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(Ian Ritter is national online editor for GlobeSt.com/RETAIL.)

NEW YORK CITY-Only days after the fifth anniversary of the 9/11 terrorist attacks, real estate professionals pondered the future of Downtown Manhattan at Real Estate Media’s Fifth Annual RealShare New York conference, at the Roosevelt Hotel. Most speakers at the event agreed that things Downtown are changing for the better.

“There is no doubt that our city has made a remarkable rebound since the terrorists ripped the heart out of Lower Manhattan,” said Michael Desiato, group publisher and editorial director of Real Estate Media, which publishes GlobeSt.com and Real Estate Forum. He points out that the biggest problem executives are currently having is finding more deals to get done.

Downtown Manhattan may not yet have the draw of Midtown, but it is drawing some of that areas tenants because Downtown is becoming more of a 24-hour environment where people are living, said Michael Geoghegan, vice chairman of CB Richard Ellis, speaking during the conference’s Town Hall meeting. “It’s not a landlord’s market,” he said. “But it certainly is a quickly recovering market.”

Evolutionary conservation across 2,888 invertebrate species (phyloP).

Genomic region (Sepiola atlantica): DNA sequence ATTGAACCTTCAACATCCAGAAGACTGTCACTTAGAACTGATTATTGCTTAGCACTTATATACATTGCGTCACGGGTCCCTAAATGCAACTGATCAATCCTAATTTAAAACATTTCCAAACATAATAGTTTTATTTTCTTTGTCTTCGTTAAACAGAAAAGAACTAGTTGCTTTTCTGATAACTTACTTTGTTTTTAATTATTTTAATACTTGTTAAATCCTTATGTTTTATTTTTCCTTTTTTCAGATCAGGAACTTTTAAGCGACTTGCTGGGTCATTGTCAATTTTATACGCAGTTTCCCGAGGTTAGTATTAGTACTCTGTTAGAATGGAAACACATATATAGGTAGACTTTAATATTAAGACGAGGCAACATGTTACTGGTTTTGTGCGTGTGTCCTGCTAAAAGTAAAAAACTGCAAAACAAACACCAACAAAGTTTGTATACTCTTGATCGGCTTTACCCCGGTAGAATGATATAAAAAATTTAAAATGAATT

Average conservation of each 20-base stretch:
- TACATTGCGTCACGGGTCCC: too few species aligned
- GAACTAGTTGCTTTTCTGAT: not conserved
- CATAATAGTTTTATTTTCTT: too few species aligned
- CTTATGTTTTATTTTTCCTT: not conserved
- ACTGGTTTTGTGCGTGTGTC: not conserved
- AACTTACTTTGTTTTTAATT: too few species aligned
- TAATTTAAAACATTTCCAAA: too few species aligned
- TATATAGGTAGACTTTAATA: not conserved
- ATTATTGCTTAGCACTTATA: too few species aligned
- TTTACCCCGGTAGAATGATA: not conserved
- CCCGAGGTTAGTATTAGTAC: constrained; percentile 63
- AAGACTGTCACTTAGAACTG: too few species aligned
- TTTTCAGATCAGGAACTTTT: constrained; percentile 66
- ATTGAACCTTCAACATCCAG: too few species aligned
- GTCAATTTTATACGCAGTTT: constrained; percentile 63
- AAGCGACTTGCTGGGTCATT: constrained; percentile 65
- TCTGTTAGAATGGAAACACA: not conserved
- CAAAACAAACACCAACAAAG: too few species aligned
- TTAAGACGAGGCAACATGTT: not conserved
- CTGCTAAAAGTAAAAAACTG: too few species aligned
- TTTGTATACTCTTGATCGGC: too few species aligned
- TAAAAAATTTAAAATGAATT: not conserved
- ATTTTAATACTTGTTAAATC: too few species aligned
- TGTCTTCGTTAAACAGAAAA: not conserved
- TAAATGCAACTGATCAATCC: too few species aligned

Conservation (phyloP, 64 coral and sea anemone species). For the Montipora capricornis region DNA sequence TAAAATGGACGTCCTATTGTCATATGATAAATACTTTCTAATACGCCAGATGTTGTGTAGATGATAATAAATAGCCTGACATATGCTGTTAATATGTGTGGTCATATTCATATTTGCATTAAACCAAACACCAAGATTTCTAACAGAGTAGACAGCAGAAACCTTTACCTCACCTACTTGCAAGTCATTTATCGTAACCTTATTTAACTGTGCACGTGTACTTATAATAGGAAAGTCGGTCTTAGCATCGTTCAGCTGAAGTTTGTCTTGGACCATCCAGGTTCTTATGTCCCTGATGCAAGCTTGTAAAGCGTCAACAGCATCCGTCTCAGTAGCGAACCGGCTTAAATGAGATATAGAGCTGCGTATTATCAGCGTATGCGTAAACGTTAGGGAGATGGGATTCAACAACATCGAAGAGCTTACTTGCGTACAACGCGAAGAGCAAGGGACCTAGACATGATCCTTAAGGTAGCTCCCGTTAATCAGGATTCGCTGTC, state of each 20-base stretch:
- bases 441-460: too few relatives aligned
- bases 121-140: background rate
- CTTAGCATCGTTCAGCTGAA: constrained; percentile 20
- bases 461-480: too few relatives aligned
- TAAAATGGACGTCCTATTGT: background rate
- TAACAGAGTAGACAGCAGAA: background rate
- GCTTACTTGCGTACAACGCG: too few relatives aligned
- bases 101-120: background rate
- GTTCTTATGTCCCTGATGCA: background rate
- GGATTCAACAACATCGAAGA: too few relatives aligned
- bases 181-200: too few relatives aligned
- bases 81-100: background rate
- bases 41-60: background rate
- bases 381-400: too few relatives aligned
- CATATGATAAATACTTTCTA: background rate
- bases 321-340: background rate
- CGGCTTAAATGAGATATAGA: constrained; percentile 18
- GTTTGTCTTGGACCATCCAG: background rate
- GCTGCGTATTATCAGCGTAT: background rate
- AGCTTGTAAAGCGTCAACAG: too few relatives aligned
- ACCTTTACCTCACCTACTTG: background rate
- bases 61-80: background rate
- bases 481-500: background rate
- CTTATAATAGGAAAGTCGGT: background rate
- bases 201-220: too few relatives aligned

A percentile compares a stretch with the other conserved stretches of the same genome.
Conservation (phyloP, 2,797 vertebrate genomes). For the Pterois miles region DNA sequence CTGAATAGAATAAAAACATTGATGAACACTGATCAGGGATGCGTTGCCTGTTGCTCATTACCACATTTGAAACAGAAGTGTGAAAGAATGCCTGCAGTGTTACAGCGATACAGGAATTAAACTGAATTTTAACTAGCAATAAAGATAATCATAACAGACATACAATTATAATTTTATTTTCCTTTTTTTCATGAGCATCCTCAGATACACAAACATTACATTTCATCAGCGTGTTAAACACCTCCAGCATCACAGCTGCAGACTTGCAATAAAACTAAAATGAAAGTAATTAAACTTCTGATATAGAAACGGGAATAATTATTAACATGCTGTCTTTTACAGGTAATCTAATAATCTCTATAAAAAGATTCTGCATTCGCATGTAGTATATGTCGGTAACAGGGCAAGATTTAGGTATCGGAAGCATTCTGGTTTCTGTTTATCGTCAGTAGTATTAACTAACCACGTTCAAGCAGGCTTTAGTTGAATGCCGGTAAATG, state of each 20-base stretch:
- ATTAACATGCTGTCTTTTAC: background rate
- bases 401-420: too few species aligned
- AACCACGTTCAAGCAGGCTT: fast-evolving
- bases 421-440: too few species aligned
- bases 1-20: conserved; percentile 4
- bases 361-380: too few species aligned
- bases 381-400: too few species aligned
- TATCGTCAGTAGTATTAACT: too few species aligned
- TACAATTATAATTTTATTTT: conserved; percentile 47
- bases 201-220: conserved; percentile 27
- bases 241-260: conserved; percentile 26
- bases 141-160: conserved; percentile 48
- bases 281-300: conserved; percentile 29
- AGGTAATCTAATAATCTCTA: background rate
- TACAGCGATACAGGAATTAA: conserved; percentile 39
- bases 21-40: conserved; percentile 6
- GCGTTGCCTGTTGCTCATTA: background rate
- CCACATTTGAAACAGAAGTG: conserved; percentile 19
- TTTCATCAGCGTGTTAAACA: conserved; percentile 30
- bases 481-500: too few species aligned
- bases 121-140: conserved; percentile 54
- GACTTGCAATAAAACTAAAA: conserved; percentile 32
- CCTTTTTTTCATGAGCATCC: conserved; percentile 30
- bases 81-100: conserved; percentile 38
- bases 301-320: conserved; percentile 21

However, Geoghegan warned that companies shouldn’t rely on dwindling Liberty Bonds and other government assistance to build Downtown. “I think people are going to have to come to reality that this market isn’t going to receive the same subsidies it has,” he said.

Locally based Swig Equities already has a vested interested in Downtown Manhattan, as it is one of the major building owners in the area. President Kent Swig said one thing has both hurt and helped the Downtown’s revitalization–the influence of government. City, state and federal agencies were invaluable in the process because they got it started in the first place but recently those entities have caused it to move at too slow a pace, said Swig, during Inside the Real Estate Mind with Desiato.

One reason that Swig likes the area is because of future transportation possibilities–he said there is more of a concentration of railroad track in Downtown Manhattan than there is in any other one area in the world. He also pointed to the transportation centers being built, like the Fulton Transit Center and World Trade Center Transportation Hub, as key to the area’s revitalization. “It’s going to revolutionize Downtown,” he said.

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